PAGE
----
As Horgan puts it: “I had concluded that Ireland did not have the resources to defend its territory by conventional military means and that it could only be defended, as our independence had been achieved, by guerrilla warfare.
“The counter argument was that if we had a squadron of fighter aircraft and a brigade of tanks and other associated military equipment, we could defend Ireland against any likely aggressor. Saddam Hussein and Muammar Gaddafi were to discover to their cost, that hundreds or even thousands of slightly out-of-date tanks and aircraft were useless against the conventional weapons of NATO. Their armies were obliterated in the first days of US/ NATO-led attacks on their countries and their unfortunate conscript soldiers were slaughtered in their thousands.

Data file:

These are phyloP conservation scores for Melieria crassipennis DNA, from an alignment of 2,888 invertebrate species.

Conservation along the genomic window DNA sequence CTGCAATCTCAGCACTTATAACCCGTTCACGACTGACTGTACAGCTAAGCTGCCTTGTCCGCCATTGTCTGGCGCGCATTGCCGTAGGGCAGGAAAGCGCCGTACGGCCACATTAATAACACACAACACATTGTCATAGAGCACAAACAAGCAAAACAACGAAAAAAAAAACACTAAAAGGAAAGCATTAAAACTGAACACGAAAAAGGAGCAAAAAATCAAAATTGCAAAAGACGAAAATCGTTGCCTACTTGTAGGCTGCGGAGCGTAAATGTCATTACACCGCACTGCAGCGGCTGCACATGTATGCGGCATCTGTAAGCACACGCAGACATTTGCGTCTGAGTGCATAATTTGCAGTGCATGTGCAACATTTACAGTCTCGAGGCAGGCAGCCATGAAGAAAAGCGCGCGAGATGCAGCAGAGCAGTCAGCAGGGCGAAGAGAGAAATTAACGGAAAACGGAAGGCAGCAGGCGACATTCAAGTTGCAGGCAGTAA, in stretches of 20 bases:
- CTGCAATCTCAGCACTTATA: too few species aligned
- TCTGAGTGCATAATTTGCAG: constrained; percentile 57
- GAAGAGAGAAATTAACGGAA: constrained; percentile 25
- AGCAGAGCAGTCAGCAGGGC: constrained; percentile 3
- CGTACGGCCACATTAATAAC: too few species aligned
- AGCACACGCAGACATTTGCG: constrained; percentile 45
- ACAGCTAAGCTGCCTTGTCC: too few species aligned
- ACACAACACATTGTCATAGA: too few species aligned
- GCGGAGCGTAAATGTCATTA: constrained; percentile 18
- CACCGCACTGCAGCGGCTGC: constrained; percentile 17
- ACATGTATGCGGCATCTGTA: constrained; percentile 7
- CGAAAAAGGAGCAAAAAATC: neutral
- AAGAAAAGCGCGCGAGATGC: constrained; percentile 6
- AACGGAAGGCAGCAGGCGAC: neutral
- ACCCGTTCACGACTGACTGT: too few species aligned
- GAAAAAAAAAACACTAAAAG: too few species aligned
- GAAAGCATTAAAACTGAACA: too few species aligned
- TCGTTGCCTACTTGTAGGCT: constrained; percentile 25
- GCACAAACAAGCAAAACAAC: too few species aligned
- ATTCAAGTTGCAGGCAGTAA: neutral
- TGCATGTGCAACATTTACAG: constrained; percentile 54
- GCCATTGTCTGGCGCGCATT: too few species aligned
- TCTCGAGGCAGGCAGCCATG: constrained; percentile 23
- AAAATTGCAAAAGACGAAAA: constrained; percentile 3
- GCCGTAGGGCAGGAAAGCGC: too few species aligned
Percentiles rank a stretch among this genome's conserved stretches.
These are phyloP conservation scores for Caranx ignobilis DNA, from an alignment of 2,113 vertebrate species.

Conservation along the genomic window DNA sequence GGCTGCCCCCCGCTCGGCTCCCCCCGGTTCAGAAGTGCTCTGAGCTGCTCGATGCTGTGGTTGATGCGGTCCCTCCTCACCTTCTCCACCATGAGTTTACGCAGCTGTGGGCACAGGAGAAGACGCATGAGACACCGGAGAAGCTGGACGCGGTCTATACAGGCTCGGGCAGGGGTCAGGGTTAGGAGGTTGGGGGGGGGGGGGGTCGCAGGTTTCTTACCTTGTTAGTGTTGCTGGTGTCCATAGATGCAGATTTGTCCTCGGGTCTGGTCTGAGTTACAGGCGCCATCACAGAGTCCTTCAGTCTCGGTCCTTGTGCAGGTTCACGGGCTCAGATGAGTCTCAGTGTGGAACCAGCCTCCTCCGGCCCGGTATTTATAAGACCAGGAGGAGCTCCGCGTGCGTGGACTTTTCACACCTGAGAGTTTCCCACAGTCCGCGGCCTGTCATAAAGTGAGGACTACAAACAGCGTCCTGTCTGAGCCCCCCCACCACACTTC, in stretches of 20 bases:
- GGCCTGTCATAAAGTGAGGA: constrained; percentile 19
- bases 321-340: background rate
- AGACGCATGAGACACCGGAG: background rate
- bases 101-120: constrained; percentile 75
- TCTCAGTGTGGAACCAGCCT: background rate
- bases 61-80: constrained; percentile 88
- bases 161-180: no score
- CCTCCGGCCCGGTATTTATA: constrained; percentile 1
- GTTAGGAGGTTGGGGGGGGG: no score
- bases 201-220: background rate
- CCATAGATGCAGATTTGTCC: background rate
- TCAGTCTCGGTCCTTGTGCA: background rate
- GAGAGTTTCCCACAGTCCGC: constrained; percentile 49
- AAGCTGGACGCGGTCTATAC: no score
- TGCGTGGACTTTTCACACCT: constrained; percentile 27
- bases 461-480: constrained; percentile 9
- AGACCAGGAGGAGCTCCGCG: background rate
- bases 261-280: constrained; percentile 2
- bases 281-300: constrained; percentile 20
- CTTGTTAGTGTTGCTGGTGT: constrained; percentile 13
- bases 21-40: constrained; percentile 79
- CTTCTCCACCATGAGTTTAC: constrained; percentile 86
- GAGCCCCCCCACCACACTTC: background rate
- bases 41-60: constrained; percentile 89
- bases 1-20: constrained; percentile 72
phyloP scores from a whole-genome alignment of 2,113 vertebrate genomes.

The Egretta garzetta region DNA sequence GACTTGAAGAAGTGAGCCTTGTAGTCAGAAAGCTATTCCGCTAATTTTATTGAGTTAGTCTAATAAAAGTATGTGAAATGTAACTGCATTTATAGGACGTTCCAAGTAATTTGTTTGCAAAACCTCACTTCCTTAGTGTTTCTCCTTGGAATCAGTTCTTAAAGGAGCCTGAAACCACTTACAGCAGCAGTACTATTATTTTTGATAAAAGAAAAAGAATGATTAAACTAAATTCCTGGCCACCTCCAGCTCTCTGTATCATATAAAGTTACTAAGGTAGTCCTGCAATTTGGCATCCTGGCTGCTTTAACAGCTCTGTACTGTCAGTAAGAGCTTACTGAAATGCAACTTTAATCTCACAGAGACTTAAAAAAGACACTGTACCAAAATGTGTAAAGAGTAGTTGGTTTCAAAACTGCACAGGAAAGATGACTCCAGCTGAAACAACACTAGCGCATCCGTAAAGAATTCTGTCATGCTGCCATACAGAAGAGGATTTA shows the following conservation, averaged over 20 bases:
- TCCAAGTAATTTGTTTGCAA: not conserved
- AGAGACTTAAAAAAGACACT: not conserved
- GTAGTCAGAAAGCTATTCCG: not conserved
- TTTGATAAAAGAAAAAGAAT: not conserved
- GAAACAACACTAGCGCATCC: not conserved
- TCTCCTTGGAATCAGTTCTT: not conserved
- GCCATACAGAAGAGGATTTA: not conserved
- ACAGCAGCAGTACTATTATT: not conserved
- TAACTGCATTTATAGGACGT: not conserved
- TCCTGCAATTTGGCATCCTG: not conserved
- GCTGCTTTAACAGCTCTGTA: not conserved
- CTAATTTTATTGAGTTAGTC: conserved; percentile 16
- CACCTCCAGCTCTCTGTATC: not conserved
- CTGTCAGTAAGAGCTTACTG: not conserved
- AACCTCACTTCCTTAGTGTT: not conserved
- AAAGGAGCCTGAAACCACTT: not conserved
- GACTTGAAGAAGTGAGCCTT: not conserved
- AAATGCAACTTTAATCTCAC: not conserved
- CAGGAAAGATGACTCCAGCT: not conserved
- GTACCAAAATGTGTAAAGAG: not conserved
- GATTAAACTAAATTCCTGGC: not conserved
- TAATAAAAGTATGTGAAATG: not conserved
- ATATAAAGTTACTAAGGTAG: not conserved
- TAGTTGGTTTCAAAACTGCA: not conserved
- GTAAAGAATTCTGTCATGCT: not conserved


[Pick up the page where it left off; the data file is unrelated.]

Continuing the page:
“Algeria and Vietnam had demonstrated the success of the guerrilla-warfare alternative,” he said.
“Our Military College experts got around this conundrum by the clever trick of designing all military exercises as if the invading forces always had just a little less military power at their disposal than we had. No sensible military power would invade a country like Ireland without employing an attacking force about three times the strength of our defending forces. However, since we had a force of less than 10,000 soldiers and given that we had no combat aircraft or modern battle tanks, we tailored our imaginary enemies accordingly.
“When I suggested at exercises debriefs that guerrilla warfare was the only sane option, but that this needed to be planned carefully well in advance, I was told that this was neither army nor government policy, and was told to teach the officially approved doctrines.